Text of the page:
If we're talking 60+, weekends in office, screaming matches, then that's high stress and you should find something else.

7 and 11 are both a long time. I'd take the 11 and see if I could get creative to make it 9, or take the 11, do it for a year, and then start shopping for a higher salary again.
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Old 10-19-2018, 05:33 AM   #10
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I can't say what you should do but that is actually the choice I had. I spent the last 6 years in a low stress job working from home. Loved it. FIRED at 53. I actually worked longer in the low stress job than I had planned. I enjoyed it and was not in a rush to FIRE.
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Old 10-19-2018, 06:10 AM   #11
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Tough choice. I voted (with many others I see) for the low stress route but it is rarely a clear choice. You could easily make the switch only to get a new boss who turns the low stress job into a nightmare. But, if you understand the jobs, and all signs point to a better fit with the slower path I still say go for it.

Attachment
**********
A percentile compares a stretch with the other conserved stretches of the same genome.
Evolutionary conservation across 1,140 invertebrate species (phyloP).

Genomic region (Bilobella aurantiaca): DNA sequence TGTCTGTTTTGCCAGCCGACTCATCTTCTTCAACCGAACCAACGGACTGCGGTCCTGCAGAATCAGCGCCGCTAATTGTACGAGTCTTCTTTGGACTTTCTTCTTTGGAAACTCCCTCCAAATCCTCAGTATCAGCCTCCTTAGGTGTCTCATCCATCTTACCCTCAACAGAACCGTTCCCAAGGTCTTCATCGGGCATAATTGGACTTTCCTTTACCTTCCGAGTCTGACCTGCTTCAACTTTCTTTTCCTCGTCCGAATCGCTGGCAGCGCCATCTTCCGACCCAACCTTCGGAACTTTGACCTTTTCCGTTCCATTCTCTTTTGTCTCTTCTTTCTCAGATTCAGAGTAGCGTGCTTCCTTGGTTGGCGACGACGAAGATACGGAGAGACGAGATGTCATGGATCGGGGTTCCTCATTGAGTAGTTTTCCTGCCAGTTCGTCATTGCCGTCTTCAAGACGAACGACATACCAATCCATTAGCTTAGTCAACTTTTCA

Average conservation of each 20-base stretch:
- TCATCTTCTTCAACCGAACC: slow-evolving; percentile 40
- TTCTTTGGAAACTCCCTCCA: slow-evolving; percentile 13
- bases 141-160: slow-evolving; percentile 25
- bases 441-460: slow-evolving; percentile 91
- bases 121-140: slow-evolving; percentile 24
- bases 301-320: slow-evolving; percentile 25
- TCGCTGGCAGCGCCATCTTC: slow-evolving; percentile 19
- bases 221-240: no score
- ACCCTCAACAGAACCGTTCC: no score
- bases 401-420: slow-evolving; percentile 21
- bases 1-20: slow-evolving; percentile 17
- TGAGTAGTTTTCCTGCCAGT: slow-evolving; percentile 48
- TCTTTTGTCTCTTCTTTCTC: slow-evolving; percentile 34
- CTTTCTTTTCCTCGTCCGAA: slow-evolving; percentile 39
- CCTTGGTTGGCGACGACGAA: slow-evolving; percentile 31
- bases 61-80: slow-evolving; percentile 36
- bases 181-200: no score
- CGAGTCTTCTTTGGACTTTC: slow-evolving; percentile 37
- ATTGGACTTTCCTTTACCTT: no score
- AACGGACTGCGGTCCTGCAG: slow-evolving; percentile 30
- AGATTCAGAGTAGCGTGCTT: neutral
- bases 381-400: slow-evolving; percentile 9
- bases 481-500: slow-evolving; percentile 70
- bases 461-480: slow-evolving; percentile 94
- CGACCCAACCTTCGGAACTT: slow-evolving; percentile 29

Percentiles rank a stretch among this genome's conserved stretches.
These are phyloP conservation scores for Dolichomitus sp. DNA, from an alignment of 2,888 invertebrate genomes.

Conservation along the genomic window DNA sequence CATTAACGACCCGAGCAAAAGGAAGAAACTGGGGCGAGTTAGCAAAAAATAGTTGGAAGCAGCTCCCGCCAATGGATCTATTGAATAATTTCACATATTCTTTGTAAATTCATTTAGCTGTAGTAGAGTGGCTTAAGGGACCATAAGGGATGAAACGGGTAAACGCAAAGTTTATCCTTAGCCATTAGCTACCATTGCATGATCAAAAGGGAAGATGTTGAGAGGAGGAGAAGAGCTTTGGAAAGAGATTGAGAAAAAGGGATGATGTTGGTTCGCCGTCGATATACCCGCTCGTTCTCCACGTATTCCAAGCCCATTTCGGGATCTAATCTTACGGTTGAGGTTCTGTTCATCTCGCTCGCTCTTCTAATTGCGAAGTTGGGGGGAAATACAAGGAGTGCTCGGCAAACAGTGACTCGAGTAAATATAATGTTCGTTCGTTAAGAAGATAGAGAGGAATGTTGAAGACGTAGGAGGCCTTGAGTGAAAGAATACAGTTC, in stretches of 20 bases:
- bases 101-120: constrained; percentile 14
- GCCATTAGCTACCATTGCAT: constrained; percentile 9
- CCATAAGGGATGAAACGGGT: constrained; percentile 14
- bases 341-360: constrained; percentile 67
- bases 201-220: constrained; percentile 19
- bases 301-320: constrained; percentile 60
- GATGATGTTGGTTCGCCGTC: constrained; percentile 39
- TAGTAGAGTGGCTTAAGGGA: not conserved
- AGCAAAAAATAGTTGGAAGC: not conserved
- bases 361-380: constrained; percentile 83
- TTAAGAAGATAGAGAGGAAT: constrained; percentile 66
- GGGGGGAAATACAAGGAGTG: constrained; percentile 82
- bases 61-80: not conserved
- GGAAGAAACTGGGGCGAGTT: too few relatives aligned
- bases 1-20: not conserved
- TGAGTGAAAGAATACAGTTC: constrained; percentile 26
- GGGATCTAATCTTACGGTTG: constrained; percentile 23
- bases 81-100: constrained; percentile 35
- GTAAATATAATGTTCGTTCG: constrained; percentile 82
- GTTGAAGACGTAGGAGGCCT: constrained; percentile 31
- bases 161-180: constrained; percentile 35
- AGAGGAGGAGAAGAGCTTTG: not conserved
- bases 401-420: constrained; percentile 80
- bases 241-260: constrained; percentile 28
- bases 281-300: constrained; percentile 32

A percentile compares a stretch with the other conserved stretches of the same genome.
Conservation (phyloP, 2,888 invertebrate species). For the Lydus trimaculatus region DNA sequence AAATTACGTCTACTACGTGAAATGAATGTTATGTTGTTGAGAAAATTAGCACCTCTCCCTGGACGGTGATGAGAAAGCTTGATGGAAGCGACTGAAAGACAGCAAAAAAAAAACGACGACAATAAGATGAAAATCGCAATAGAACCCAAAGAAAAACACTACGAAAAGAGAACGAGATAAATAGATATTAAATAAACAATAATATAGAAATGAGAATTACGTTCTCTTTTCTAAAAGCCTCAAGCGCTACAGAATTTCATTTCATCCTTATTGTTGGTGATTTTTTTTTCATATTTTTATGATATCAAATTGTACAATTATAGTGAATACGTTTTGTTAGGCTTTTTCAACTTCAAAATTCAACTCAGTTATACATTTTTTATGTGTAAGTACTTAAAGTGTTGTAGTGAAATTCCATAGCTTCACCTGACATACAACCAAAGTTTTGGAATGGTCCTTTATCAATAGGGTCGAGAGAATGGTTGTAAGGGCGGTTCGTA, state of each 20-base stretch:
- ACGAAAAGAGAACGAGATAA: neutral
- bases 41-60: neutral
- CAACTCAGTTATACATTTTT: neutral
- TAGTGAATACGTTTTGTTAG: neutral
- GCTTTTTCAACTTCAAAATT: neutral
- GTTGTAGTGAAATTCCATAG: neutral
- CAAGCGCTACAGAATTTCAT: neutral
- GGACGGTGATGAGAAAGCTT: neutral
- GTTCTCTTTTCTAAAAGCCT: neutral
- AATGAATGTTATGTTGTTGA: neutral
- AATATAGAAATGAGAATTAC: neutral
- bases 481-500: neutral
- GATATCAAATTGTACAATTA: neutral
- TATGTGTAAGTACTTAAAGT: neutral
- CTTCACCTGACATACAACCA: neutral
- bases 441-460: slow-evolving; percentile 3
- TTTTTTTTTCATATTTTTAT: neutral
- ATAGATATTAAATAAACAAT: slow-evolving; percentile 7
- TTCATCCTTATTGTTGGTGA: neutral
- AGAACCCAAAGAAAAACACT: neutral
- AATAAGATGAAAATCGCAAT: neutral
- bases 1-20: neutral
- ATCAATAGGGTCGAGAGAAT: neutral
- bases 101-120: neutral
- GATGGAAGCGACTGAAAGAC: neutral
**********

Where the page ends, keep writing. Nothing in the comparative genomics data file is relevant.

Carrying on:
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Too much stress and I'd be writing this from the psych ward
Old 10-19-2018, 06:34 AM   #12
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Too much stress and I'd be writing this from the psych ward

I think the data show that I chose the lower stress option throughout my career. On multiple occasions I declined to move into management, remaining a humble engineer.

Without a doubt it cost me financially, but being a Megacorp manager would have required me to abandon deeply ingrained moral principles, which would have cost me so much more.
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Old 10-19-2018, 10:04 AM   #13
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Originally Posted by flintnational View Post
I can't say what you should do but that is actually the choice I had. I spent the last 6 years in a low stress job working from home. Loved it. FIRED at 53. I actually worked longer in the low stress job than I had planned. I enjoyed it and was not in a rush to FIRE.
I got to work at home most of the time in my working career, maybe thatís why I didnít find most of jobs stressful, until the last 5 years. It was very trying in the last 5 years because I had to get up early, like 5AM to commute.
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Old 10-19-2018, 11:02 AM   #14
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I answered high stress/51. That's more-or-less what I did. It didn't kill me. And I'm so glad I retired at 52. Also, I found lots of little ways to make the job a bit less stressful. Last 3 years, I voluntarily moved to a position with less management responsibility but considerably more travel. I enjoyed the travel for a while, but after 3 years, I was done.